Joining VeloClub not only supports the work we do, there are some fantastic benefits:
by Shane Stokes
August 27, 2014
The biological passport case involving Roman Kreuziger will go before a panel in just over two weeks’ time, with the Czech Cycling Federation confirming today that a date has been set for September 11 and that a ruling will follow.
The Tinkoff Saxo rider is facing a possible lengthy ban due to irregularities in his biological passport; if he is deemed guilty of blood doping, the 2013 Amstel Gold Race winner would face a suspension of at least two years.
On June 28 Kreuziger and his Tinkoff Saxo team revealed that he was under investigation. He was not selected for the Tour de France, with the team stating then that his presence would be a distraction and would add to the pressure facing the riders.
However at the end of July the team said that in the absence of any movement on the part of the UCI, that it intended allowing him to ride the Tour of Poland and then the Vuelta a España.
The UCI followed up the team’s declaration by saying that it was handing the rider a provisional sanction. This action blocked his return in the Tour of Poland, and made his planned participation in the Vuelta a España unlikely.
Kreuziger appealed this decision to CAS, claiming he had done nothing wrong.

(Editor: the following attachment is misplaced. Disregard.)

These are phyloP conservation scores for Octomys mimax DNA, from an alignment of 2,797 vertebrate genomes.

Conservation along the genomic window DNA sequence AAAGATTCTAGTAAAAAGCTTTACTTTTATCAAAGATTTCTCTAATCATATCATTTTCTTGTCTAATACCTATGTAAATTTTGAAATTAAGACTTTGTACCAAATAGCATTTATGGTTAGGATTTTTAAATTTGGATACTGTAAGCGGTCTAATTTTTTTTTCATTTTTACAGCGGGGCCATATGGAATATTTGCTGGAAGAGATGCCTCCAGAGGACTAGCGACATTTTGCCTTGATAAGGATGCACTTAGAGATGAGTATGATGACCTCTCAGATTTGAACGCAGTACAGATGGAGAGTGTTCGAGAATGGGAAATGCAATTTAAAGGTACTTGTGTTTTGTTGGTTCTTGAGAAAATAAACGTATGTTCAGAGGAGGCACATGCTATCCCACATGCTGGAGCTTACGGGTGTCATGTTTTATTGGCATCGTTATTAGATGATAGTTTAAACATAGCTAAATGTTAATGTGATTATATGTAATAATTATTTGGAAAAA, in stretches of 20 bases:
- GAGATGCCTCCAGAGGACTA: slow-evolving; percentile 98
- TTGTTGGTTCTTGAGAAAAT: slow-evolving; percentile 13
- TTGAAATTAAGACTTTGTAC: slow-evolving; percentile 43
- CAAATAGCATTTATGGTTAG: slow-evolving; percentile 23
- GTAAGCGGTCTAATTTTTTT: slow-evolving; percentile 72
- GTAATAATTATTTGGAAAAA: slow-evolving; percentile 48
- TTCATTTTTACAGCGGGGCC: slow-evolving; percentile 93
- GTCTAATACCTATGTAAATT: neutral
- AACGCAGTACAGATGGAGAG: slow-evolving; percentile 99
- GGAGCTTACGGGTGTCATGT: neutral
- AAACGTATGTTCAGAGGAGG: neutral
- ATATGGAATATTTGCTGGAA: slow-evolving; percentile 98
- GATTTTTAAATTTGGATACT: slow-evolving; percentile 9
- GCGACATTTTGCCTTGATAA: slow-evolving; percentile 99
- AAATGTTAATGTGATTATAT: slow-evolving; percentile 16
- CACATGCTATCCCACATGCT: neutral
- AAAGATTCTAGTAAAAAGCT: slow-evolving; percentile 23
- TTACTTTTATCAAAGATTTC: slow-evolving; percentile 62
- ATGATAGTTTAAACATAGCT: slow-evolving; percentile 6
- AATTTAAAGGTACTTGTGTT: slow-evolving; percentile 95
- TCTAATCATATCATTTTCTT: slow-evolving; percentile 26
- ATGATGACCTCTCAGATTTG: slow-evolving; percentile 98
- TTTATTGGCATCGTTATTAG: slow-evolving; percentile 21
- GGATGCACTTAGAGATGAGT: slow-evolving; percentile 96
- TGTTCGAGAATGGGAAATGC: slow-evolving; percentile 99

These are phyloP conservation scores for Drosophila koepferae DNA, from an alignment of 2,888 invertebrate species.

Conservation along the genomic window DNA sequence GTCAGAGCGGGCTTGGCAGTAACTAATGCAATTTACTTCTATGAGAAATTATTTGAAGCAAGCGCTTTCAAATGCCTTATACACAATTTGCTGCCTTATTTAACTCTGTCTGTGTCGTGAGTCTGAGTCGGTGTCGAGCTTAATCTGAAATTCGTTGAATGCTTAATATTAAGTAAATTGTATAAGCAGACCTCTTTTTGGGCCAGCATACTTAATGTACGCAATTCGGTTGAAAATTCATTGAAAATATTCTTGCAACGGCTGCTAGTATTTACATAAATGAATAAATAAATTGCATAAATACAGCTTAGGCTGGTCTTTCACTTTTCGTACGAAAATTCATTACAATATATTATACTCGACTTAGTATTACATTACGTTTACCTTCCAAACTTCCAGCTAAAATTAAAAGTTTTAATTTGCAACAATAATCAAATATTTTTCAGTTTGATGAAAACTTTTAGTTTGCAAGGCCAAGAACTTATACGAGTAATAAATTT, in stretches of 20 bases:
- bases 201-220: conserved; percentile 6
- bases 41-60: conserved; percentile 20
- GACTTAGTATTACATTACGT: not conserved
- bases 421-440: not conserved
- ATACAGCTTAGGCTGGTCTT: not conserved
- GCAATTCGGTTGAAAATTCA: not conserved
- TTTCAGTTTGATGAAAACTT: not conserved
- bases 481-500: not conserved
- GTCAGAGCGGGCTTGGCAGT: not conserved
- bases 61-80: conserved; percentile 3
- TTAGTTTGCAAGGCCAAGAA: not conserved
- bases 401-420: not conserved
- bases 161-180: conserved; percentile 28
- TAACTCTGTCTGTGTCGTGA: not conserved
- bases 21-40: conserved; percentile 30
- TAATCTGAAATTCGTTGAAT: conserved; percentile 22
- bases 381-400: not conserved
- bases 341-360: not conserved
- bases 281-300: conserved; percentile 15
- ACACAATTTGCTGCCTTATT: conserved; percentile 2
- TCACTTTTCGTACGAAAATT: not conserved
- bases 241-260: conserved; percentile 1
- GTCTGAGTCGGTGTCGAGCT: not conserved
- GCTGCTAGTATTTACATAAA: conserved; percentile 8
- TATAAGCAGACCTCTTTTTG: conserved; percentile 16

“I am deeply frustrated by this current situation, which makes it impossible for me to do my job and ride my bike,” he stated on August 4. “I’m not a cheat, and I have not committed any doping offence. Experts confirm that there is no evidence of any alleged anti-doping rule violation in my case.”
However last Wednesday the court ruled that the UCI’s provisional suspension was within the rules.
The Czech Cycling Federation today announced that the Arbitration Commission of the Czech Olympic Committee will discuss the case on September 11 and will announce its verdict 11 days later on September 22. The latter will come before the world road race championships, which Kreuziger will hope to ride.
The arbitration panel will comprise three judges. Kreuziger’s lawyer Jan Štovícek intends trying to convince them that the rider did not do anything untoward.
“We hope that in the end common sense will prevail and prove the innocence of Mr. Kreuziger,” he stated.
Whatever the decision, the ruling can be appealed to the Court of Arbitration for Sport.